It’s watermelon seed spitting week, at least in some parts of the world such as Luling, Texas. There, the last weekend of June is reserved for the annual Watermelon Thump, which includes a “World Championship Seed Spitting Contest.”
Luling has hosted the event since the 1950s. For that weekend alone the city swells from about 6,000 residents to thousands more.
However, some say we shouldn’t spit the seeds out but eat them. Not straight from the fruit but sprouted, shelled, and dried for a nutrient-packed treasure. They are similar to sunflower seeds in flavor, but a little less nutty and thick.
Of course most nuts and seeds are good for you. There is no need to go through all the trouble of sprouting, shelling and drying the seeds from your next watermelon. Just buy some pumpkin, sunflower, sesame or other seeds. Ounce for ounce they have about the same number of calories. And all seeds are a good source of protein and other nutrients such as vitamin B, potassium and magnesium.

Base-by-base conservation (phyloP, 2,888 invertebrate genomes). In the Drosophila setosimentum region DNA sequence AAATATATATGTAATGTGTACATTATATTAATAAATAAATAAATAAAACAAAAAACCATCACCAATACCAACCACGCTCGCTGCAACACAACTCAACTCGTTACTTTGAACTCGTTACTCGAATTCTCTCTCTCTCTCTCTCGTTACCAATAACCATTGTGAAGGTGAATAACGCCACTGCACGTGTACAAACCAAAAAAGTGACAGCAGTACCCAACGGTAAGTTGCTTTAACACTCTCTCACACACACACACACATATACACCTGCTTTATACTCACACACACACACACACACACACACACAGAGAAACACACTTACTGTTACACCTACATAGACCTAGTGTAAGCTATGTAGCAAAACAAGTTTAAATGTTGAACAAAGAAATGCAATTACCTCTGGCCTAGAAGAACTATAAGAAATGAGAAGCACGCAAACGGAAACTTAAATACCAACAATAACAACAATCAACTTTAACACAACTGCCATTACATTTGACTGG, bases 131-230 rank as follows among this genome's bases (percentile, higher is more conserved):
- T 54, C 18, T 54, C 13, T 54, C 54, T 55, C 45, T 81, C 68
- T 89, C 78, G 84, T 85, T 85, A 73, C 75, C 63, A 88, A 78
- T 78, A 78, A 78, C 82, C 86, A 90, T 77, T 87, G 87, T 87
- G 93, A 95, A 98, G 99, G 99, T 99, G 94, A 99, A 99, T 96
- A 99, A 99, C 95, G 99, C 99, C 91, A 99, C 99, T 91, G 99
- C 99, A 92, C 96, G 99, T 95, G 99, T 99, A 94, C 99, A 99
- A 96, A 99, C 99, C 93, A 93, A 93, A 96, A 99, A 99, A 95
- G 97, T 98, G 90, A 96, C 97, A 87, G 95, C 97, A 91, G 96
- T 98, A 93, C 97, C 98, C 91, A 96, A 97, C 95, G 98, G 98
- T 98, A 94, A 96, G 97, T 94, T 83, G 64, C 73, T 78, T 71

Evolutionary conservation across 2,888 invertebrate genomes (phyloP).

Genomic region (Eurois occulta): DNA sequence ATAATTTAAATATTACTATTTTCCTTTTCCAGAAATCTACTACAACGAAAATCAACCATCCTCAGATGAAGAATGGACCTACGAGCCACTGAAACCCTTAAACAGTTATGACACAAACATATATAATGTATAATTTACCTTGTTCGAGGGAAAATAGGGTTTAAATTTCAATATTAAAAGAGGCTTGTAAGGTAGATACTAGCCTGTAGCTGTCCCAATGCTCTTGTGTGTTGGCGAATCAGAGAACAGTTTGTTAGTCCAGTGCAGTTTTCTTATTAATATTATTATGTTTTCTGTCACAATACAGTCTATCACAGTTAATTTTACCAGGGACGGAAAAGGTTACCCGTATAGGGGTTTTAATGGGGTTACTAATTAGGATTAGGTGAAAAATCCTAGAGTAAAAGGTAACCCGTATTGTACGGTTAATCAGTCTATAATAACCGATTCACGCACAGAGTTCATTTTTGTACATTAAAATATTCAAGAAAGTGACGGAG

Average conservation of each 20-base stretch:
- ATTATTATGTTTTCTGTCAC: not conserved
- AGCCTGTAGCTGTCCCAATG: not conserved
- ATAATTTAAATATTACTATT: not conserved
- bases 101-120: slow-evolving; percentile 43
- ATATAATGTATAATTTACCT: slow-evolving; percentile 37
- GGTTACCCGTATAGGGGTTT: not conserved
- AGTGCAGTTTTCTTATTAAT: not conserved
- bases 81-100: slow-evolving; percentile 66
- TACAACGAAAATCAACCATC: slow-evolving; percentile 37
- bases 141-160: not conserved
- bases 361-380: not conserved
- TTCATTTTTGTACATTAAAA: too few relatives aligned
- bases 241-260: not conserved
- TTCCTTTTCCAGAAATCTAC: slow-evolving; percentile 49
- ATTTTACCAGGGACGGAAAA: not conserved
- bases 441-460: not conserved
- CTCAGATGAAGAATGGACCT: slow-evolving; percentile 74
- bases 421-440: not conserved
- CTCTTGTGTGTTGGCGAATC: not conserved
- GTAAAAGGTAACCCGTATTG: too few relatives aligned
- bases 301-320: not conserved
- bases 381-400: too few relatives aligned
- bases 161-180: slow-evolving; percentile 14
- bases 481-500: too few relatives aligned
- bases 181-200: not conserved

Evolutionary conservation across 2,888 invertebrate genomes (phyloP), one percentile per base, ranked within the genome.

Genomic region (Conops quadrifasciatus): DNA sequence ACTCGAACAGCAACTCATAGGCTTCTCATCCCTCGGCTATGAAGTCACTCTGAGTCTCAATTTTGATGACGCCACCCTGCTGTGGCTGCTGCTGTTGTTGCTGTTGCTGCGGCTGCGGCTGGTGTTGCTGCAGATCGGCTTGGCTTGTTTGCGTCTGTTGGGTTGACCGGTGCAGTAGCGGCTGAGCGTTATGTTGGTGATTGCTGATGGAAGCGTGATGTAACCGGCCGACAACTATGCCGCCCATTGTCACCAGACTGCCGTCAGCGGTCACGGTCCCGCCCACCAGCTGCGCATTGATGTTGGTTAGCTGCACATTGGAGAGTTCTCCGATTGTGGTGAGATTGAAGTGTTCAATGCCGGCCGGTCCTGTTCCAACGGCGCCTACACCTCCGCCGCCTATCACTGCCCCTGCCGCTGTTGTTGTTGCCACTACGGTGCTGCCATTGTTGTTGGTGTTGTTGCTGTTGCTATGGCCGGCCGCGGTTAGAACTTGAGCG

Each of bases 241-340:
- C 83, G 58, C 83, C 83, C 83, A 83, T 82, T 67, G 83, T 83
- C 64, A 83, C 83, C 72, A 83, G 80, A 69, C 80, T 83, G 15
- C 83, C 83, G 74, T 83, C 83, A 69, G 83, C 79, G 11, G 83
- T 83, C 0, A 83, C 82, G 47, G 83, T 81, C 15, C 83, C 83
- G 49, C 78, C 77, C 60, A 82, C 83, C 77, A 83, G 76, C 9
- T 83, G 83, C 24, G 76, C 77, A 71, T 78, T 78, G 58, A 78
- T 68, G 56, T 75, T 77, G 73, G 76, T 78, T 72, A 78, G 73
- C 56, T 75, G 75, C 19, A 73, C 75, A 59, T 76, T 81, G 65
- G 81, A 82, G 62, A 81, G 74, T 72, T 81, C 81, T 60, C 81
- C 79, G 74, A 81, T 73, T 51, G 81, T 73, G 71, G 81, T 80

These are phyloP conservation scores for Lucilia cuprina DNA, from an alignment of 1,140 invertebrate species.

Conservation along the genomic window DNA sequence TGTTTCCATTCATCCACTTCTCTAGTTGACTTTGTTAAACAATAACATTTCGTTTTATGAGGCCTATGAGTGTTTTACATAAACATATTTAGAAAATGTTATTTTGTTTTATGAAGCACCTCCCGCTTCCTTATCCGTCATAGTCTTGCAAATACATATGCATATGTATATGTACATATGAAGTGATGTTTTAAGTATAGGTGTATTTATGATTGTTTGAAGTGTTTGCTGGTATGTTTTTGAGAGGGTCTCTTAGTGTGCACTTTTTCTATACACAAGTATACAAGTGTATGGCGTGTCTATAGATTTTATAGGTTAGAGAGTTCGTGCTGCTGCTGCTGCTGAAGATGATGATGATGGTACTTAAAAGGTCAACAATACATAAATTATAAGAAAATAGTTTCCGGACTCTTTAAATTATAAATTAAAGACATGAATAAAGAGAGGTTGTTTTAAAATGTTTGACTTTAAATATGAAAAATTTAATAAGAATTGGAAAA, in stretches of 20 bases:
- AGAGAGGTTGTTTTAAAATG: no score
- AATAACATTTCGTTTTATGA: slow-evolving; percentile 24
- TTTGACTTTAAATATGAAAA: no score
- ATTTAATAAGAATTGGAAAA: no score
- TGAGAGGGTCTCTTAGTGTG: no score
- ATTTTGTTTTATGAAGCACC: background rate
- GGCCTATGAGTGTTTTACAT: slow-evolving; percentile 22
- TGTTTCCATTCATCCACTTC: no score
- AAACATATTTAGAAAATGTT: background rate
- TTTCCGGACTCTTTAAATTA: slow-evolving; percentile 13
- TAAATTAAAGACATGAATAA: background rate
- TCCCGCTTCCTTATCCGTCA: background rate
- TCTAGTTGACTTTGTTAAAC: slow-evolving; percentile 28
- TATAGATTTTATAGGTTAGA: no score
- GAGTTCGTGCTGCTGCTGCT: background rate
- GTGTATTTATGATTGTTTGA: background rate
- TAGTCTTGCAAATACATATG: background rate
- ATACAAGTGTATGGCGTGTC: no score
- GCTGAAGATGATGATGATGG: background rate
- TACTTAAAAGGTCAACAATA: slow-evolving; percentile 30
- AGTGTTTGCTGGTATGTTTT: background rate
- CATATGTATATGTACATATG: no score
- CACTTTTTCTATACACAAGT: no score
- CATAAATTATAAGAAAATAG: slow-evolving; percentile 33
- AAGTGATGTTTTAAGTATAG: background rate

There is another reason why you may want to reach for another seed besides watermelon. It’s hard to find watermelons that aren’t seedless. It’s getting to the point where seed-spitting contests will be a thing of the past.
The good news is, even without the seeds watermelon is healthy. It is an excellent source of lycopene. Just 100g of fresh melon provides 4,532µg lycopene, compared to 2,573µg for tomatoes. Studies suggest that lycopene offers protection to the skin against harmful UV rays.
Watermelon is also rich in antioxidant flavonoids that have been found to offer protection against colon, prostate, breast, endometrial, lung and pancreatic cancers. Watermelon can also help relieve muscle soreness.1
So eat your watermelon and spit the seeds, or save them. No matter how you get it in your body, it’s good for you. No contest.
1. J Agric Food Chem. 2013 Aug 7;61(31):7522-8. doi: 10.1021/jf400964r. Epub 2013 Jul 29.
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